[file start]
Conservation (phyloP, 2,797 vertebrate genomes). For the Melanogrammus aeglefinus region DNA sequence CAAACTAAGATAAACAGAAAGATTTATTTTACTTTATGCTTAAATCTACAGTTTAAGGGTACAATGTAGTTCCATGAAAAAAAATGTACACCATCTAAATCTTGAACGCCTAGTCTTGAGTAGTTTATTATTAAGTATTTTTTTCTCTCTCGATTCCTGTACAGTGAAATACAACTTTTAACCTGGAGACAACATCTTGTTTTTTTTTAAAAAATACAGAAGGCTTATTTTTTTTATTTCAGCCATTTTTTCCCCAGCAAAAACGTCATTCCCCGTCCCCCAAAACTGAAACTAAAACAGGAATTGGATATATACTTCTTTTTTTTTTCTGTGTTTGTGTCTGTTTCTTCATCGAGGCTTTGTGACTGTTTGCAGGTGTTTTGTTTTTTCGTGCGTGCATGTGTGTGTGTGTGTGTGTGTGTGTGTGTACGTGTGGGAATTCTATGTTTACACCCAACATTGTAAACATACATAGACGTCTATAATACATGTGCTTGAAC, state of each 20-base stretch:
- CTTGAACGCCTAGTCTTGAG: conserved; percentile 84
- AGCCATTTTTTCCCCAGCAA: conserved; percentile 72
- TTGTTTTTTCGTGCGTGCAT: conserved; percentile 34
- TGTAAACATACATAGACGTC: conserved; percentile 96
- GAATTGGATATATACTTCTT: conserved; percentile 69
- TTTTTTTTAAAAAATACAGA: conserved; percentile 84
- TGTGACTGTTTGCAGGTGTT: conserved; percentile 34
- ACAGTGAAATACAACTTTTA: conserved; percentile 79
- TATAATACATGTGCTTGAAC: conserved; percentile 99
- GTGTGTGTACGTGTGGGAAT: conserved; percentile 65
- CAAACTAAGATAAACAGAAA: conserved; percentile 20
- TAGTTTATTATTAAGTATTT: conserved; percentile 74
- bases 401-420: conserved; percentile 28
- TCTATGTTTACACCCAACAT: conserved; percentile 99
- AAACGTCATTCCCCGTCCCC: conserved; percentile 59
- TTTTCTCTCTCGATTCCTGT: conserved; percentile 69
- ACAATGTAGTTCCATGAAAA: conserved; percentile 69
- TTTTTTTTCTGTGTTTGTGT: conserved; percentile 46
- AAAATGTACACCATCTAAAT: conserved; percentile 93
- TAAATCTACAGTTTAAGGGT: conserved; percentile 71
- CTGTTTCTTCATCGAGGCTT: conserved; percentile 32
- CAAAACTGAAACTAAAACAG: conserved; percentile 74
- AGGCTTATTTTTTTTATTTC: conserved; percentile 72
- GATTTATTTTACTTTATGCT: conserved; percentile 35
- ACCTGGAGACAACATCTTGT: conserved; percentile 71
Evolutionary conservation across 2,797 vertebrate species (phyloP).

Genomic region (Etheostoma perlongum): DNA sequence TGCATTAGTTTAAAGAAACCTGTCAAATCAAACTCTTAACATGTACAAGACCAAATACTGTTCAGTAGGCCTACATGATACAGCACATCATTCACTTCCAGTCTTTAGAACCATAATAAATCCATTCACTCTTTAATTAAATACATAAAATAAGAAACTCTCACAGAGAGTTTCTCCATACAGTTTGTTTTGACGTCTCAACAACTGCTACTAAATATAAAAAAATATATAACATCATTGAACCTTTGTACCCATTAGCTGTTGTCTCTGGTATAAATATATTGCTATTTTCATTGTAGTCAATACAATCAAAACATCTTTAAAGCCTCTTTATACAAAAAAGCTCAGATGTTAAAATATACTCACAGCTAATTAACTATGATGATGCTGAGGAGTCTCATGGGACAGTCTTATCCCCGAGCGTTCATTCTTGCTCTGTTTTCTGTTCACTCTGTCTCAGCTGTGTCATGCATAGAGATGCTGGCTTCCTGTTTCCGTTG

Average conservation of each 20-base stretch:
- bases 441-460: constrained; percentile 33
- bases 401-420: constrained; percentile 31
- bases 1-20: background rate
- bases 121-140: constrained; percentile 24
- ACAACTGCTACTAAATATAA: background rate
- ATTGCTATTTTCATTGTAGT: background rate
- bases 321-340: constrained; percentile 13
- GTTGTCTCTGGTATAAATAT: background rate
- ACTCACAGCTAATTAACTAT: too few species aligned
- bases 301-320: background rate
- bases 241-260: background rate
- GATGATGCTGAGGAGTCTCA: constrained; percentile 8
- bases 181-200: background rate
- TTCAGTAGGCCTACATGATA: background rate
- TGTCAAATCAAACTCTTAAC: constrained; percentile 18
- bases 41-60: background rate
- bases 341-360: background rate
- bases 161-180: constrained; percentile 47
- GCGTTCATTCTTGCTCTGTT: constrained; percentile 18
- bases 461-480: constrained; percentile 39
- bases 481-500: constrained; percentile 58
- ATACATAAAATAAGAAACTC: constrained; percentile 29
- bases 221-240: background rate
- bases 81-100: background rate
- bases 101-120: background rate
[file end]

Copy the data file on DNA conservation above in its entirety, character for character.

Conservation (phyloP, 2,797 vertebrate genomes). For the Melanogrammus aeglefinus region DNA sequence CAAACTAAGATAAACAGAAAGATTTATTTTACTTTATGCTTAAATCTACAGTTTAAGGGTACAATGTAGTTCCATGAAAAAAAATGTACACCATCTAAATCTTGAACGCCTAGTCTTGAGTAGTTTATTATTAAGTATTTTTTTCTCTCTCGATTCCTGTACAGTGAAATACAACTTTTAACCTGGAGACAACATCTTGTTTTTTTTTAAAAAATACAGAAGGCTTATTTTTTTTATTTCAGCCATTTTTTCCCCAGCAAAAACGTCATTCCCCGTCCCCCAAAACTGAAACTAAAACAGGAATTGGATATATACTTCTTTTTTTTTTCTGTGTTTGTGTCTGTTTCTTCATCGAGGCTTTGTGACTGTTTGCAGGTGTTTTGTTTTTTCGTGCGTGCATGTGTGTGTGTGTGTGTGTGTGTGTGTGTACGTGTGGGAATTCTATGTTTACACCCAACATTGTAAACATACATAGACGTCTATAATACATGTGCTTGAAC, state of each 20-base stretch:
- CTTGAACGCCTAGTCTTGAG: conserved; percentile 84
- AGCCATTTTTTCCCCAGCAA: conserved; percentile 72
- TTGTTTTTTCGTGCGTGCAT: conserved; percentile 34
- TGTAAACATACATAGACGTC: conserved; percentile 96
- GAATTGGATATATACTTCTT: conserved; percentile 69
- TTTTTTTTAAAAAATACAGA: conserved; percentile 84
- TGTGACTGTTTGCAGGTGTT: conserved; percentile 34
- ACAGTGAAATACAACTTTTA: conserved; percentile 79
- TATAATACATGTGCTTGAAC: conserved; percentile 99
- GTGTGTGTACGTGTGGGAAT: conserved; percentile 65
- CAAACTAAGATAAACAGAAA: conserved; percentile 20
- TAGTTTATTATTAAGTATTT: conserved; percentile 74
- bases 401-420: conserved; percentile 28
- TCTATGTTTACACCCAACAT: conserved; percentile 99
- AAACGTCATTCCCCGTCCCC: conserved; percentile 59
- TTTTCTCTCTCGATTCCTGT: conserved; percentile 69
- ACAATGTAGTTCCATGAAAA: conserved; percentile 69
- TTTTTTTTCTGTGTTTGTGT: conserved; percentile 46
- AAAATGTACACCATCTAAAT: conserved; percentile 93
- TAAATCTACAGTTTAAGGGT: conserved; percentile 71
- CTGTTTCTTCATCGAGGCTT: conserved; percentile 32
- CAAAACTGAAACTAAAACAG: conserved; percentile 74
- AGGCTTATTTTTTTTATTTC: conserved; percentile 72
- GATTTATTTTACTTTATGCT: conserved; percentile 35
- ACCTGGAGACAACATCTTGT: conserved; percentile 71
Evolutionary conservation across 2,797 vertebrate species (phyloP).

Genomic region (Etheostoma perlongum): DNA sequence TGCATTAGTTTAAAGAAACCTGTCAAATCAAACTCTTAACATGTACAAGACCAAATACTGTTCAGTAGGCCTACATGATACAGCACATCATTCACTTCCAGTCTTTAGAACCATAATAAATCCATTCACTCTTTAATTAAATACATAAAATAAGAAACTCTCACAGAGAGTTTCTCCATACAGTTTGTTTTGACGTCTCAACAACTGCTACTAAATATAAAAAAATATATAACATCATTGAACCTTTGTACCCATTAGCTGTTGTCTCTGGTATAAATATATTGCTATTTTCATTGTAGTCAATACAATCAAAACATCTTTAAAGCCTCTTTATACAAAAAAGCTCAGATGTTAAAATATACTCACAGCTAATTAACTATGATGATGCTGAGGAGTCTCATGGGACAGTCTTATCCCCGAGCGTTCATTCTTGCTCTGTTTTCTGTTCACTCTGTCTCAGCTGTGTCATGCATAGAGATGCTGGCTTCCTGTTTCCGTTG

Average conservation of each 20-base stretch:
- bases 441-460: constrained; percentile 33
- bases 401-420: constrained; percentile 31
- bases 1-20: background rate
- bases 121-140: constrained; percentile 24
- ACAACTGCTACTAAATATAA: background rate
- ATTGCTATTTTCATTGTAGT: background rate
- bases 321-340: constrained; percentile 13
- GTTGTCTCTGGTATAAATAT: background rate
- ACTCACAGCTAATTAACTAT: too few species aligned
- bases 301-320: background rate
- bases 241-260: background rate
- GATGATGCTGAGGAGTCTCA: constrained; percentile 8
- bases 181-200: background rate
- TTCAGTAGGCCTACATGATA: background rate
- TGTCAAATCAAACTCTTAAC: constrained; percentile 18
- bases 41-60: background rate
- bases 341-360: background rate
- bases 161-180: constrained; percentile 47
- GCGTTCATTCTTGCTCTGTT: constrained; percentile 18
- bases 461-480: constrained; percentile 39
- bases 481-500: constrained; percentile 58
- ATACATAAAATAAGAAACTC: constrained; percentile 29
- bases 221-240: background rate
- bases 81-100: background rate
- bases 101-120: background rate